SliTaz: a tiny Linux distro to run from USB

slitazI am using SliTaz for a while now. It is a tiny Linux distro which you can run from the USB. It is possible to save the changes, downloaded files as well as to preserve the rootfs (root filesystem) once you are done with installing your regular apps. The modified rootfs is a snapshot to go back to if something goes wrong. It supports all the regular apps like firefox, pidgin, smplayer, flash, gcc etc. Has its own package manager. The distro is extremely fast as it runs off the RAM and has a very small footprint. Can be run on low-end systems without a glitch. Easy to use for end-users (who are advised to used the released version) and a hacker’s delight (who are bound to use the cooking version). Various releases and flavours are available here.

Webpage: SliTaz

Wonderpage: a single place for all your bookmarks

Bookmarks are an indispensable part of our web browsing. While bookmarking links in your browser helps, how about organizing them better in an online service which you can access from anywhere? Wonderpage is an excellent place to save, organize and search bookmarks.

I was using Wonderpage for a while and then I found Historious which is a better alternative because it can also index the contents of the bookmarked page.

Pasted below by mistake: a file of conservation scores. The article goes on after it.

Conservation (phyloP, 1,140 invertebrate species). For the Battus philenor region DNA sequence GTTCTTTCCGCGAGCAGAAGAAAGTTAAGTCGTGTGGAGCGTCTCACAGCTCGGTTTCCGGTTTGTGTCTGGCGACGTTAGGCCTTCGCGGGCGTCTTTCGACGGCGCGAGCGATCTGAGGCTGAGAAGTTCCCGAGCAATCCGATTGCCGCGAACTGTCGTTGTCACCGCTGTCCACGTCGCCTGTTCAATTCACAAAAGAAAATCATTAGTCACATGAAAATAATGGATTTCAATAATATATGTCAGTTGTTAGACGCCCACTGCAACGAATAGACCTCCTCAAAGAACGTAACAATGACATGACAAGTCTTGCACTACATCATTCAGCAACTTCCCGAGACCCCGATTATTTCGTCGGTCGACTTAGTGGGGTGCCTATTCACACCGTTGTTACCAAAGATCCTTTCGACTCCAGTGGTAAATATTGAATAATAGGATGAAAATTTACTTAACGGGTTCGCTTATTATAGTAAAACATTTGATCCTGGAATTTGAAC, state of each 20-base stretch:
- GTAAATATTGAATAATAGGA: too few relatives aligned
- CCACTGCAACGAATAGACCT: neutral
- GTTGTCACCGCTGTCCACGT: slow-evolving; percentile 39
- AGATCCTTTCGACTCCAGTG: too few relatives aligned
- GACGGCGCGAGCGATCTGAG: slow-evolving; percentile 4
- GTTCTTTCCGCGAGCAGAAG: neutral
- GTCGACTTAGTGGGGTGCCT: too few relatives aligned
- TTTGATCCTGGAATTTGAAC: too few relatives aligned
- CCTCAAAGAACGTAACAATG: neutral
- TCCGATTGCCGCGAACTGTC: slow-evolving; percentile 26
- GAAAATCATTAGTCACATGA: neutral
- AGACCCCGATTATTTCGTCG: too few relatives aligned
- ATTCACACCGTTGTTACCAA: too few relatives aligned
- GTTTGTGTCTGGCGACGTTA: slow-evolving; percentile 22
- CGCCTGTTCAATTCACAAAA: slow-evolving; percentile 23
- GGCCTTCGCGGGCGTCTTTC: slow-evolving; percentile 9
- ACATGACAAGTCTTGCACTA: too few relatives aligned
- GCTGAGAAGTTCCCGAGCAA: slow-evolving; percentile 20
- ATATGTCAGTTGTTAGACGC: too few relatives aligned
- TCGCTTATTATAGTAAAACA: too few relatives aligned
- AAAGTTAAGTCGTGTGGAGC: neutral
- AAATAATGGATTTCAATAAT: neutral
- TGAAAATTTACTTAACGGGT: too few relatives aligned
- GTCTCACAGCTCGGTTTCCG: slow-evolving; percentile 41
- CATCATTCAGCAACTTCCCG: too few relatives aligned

Webpage: Wonderpage

How to set up Compose Key on Ubuntu

Ever tried typing the characters like: ™ or ® or ½? Can be done very easily in Ubuntu using the compose key. Check this link to find out how. A list of supported sequences on Linux can be found here.

Compose key covers a subset of the Unicode characters you can type. For more Unicode characters, check this link. List of some common Unicode symbols.

Update: To enable compose key in Ubuntu 12.04 (Precise), 12.10 (Quantal) and 13.04 (Raring) go to System Settings ▸ Keyboard ▸ Layout Settings (at bottom left) ▸ Options ▸ Compose key position. As I seldom use the menu key, I am using it as my compose key now.

Random Ubuntu tips

ubuntu_logo_81x81Here’s a list of common tweaks I apply on Ubuntu to handle brightness, save power, disable ipv6 etc.

  1. To save power add the following in a script and add at startup:
    $ sudo echo 1500 > /proc/sys/vm/dirty_writeback_centisecs
    $ sudo echo 5 > /proc/sys/vm/laptop_mode
    $ sudo hal-disable-polling --device /dev/scd0
    $ gconftool-2 --set --type boolean /desktop/gnome/peripherals/touchpad/touchpad_enabled true
    $ xmodmap -e "clear Lock"
  2. To set brightness in Ubuntu at login:
    $ sudo setpci -s 00:02.0 F4.B=50